Recessions create a tough environment to trade stocks in. Very few stocks do well when the economy is spluttering, so the best option for an investor generally is to find someplace to hide their investment funds while waiting for things to get better.

This often means finding the least lousy stock. The consumer staples sector is a popular place to find stock investment shelter, as people will always buy things like food, toiletries, or laundry detergent regardless of the state of the economy. That said, when the economy slows, stock market multiples can contract, so even defensive stocks can be somewhat vulnerable.

But if you are worried about a recession hitting your stock portfolio, there are options to consider. While many stocks in the broader market are still down for the year, two of these stocks have risen in value year-to-date, and one is down only marginally. All three are worth consideration.

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1. Procter & Gamble: Venerable brands hold up over time

Procter & Gamble (NYSE:PG) is the classic defensive stock. P&G is one of the largest consumer products companies in the world with some enviable brands including Crest, Head and Shoulders, Tide, and Gillette. Consumers tend to be loyal to their brands, even in tough times. The company has a market cap of $288 billion and a dividend yield of 2.8%.

P&G has been a bit of a turnaround story over the past couple of years as it sheds non-core brands. The stock isn't necessarily cheap, trading at 23 times estimated 2020 earnings, but that isn't what a recession-focused investor is buying it for. Year-to-date, the stock is trading down about 6.6% versus 9.3% on the S&P 500.

2. Digital Realty Trust: Data consumption grows, even in a recession

Digital Realty Trust (NYSE:DLR) is a data real estate investment trust (REIT), which is benefiting from the increased move toward remote working. The company provides co-location and interconnection services and owns 225 data centers.

While data REITs aren't associated with the traditional consumer defensive stocks, data REITs fit the profile. Regardless of the state of the economy, streaming video, cloud storage, and e-commerce will increasingly require the services of data REITs. Unlike the typical mature defensive company which grows at roughly the same rate as the GDP, these companies operate in a space more akin to a growth stock. Digital Realty trades at 19.7 times 2019 funds from operations and has a 3.4% dividend yield. Year-to-date, the stock is trading up about 11%.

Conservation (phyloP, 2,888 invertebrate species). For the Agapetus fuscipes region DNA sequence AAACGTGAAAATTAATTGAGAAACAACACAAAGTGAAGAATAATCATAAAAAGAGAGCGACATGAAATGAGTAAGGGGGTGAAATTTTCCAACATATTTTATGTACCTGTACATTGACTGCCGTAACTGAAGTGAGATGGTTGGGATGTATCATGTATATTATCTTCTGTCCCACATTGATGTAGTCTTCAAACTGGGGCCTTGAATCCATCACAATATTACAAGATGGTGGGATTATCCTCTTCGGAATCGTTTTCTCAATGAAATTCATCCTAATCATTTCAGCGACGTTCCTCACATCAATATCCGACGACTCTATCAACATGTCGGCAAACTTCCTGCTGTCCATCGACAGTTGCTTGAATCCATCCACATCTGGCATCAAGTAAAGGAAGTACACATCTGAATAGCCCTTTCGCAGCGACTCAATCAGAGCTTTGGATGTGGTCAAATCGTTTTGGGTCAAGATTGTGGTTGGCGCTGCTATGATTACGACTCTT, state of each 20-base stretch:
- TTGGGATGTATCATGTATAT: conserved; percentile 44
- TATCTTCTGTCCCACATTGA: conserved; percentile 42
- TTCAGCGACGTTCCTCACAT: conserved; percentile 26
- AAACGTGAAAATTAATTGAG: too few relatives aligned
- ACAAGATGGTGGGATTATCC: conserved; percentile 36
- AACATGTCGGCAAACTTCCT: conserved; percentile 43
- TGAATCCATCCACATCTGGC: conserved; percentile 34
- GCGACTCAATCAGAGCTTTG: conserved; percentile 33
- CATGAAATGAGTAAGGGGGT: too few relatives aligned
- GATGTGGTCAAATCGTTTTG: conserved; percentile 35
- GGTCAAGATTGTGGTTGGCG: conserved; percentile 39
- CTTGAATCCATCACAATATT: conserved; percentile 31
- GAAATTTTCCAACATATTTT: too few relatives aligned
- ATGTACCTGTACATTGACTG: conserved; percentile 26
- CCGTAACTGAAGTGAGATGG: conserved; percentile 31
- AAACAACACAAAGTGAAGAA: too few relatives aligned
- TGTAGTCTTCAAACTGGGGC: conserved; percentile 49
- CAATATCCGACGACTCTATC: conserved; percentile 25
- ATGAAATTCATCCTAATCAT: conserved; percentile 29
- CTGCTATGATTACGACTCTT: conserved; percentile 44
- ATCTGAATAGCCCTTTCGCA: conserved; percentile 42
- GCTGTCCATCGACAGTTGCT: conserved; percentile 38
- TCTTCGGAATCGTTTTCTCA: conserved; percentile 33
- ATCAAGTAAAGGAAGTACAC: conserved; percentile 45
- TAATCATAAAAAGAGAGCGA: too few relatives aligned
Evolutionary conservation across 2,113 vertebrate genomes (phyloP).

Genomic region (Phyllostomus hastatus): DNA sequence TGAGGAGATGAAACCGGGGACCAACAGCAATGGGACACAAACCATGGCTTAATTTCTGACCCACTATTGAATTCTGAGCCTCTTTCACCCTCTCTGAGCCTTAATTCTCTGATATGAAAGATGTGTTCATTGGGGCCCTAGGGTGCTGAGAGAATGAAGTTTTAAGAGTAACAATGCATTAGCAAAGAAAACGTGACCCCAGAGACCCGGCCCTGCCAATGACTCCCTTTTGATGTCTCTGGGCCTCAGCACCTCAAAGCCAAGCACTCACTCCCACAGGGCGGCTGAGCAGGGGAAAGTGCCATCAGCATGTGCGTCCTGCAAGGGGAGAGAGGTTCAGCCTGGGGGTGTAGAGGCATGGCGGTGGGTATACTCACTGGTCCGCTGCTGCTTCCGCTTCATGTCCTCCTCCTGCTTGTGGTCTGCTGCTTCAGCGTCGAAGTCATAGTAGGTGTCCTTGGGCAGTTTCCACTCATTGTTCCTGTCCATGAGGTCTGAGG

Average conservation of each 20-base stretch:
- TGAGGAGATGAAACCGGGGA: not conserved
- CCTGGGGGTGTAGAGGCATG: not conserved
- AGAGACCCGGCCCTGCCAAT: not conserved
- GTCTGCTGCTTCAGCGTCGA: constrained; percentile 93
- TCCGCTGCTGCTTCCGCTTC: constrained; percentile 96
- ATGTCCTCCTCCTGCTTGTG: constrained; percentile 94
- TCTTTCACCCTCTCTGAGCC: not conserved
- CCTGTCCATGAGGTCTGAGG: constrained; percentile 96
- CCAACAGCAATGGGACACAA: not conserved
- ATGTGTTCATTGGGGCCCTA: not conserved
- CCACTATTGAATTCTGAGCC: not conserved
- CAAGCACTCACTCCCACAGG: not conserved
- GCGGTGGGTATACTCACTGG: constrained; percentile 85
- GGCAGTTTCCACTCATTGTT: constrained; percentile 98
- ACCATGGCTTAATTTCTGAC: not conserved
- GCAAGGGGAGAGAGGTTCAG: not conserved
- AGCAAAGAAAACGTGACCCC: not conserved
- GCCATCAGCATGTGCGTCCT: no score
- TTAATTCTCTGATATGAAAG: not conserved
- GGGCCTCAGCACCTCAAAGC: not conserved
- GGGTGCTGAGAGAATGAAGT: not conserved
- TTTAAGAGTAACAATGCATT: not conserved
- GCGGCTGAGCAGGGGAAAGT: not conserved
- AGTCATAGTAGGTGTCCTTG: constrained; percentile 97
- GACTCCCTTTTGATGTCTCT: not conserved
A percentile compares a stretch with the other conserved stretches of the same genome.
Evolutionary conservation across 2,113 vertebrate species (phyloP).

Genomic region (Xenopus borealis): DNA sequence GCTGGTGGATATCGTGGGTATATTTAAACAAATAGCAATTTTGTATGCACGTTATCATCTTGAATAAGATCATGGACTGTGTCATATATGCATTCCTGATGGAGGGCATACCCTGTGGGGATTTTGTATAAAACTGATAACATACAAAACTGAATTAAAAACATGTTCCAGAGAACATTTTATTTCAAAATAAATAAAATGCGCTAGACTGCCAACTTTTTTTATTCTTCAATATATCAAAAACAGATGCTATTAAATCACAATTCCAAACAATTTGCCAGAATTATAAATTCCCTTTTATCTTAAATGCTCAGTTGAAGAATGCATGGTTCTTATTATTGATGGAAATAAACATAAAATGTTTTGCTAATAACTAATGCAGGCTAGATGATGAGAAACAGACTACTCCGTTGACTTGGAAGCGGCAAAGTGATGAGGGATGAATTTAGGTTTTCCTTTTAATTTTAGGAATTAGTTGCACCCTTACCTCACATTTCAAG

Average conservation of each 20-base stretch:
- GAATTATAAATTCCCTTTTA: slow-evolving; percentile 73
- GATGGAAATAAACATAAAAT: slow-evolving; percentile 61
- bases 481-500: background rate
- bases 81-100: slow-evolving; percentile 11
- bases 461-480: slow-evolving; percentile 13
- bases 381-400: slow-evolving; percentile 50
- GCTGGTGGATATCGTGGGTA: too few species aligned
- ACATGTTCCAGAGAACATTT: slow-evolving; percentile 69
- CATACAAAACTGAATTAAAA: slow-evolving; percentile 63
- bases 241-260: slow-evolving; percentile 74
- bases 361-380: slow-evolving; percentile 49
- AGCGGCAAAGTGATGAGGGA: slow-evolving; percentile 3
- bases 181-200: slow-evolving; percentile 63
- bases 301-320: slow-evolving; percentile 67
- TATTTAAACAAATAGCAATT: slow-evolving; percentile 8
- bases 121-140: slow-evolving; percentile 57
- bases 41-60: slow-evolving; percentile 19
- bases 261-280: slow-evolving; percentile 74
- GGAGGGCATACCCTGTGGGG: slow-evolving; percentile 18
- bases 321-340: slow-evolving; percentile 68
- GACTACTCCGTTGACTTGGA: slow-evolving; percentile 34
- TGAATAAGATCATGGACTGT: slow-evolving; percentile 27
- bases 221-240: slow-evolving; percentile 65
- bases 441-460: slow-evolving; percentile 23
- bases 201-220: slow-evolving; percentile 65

3. J.M. Smucker: Comfort food for the portfolio

J.M. Smucker (NYSE:SJM) is another consumer company with a stable of well-known brands, including the company's namesake jams and jellies, Folgers coffee, and Meow Mix cat food.

Even in a recession, buy coffee and pet food, but the COVID-19 crisis is also pushing more people to eat at home rather than going out. The increased stress also leads to more interest in eating comfort foods. This means more PB&J sandwiches for lunch, Magic Shell ice cream toppings for dessert, and more Dunkin Donuts coffee and Hungry Jack biscuits for breakfast. J.M. Smucker stock trades at 13.5 times the fiscal year 2020 earnings estimate and has a 3% dividend yield. Year-to-date, the stock is trading up about 9.5%.

This recession might end sooner than people think

If you are worried that the recession is going to be worse than advertised, then these stocks are good bets. That said, while the current recession is one of the worst ever in terms of a drop in GDP or spike in jobless claims, keep one important consideration in mind: most recessions begin because economies build up imbalances that weaken the economic base. These can be speculative bubbles, inventory buildup, bad investments, or even just inflation that the Fed has to combat.

During recessions, these underlying economic problems get addressed. This time around, there was no economic rot that caused a downturn. It was engineered by the government. Keep in mind most economic models rely at least partially on historical observation. The recession and recovery could be shorter than the models are predicting. The time to rotate out of defensive stocks and into early-stage cyclicals (like homebuilders) could be sooner than people are thinking. Defensives might be good at the moment, but you should be building your recovery stock shopping list now.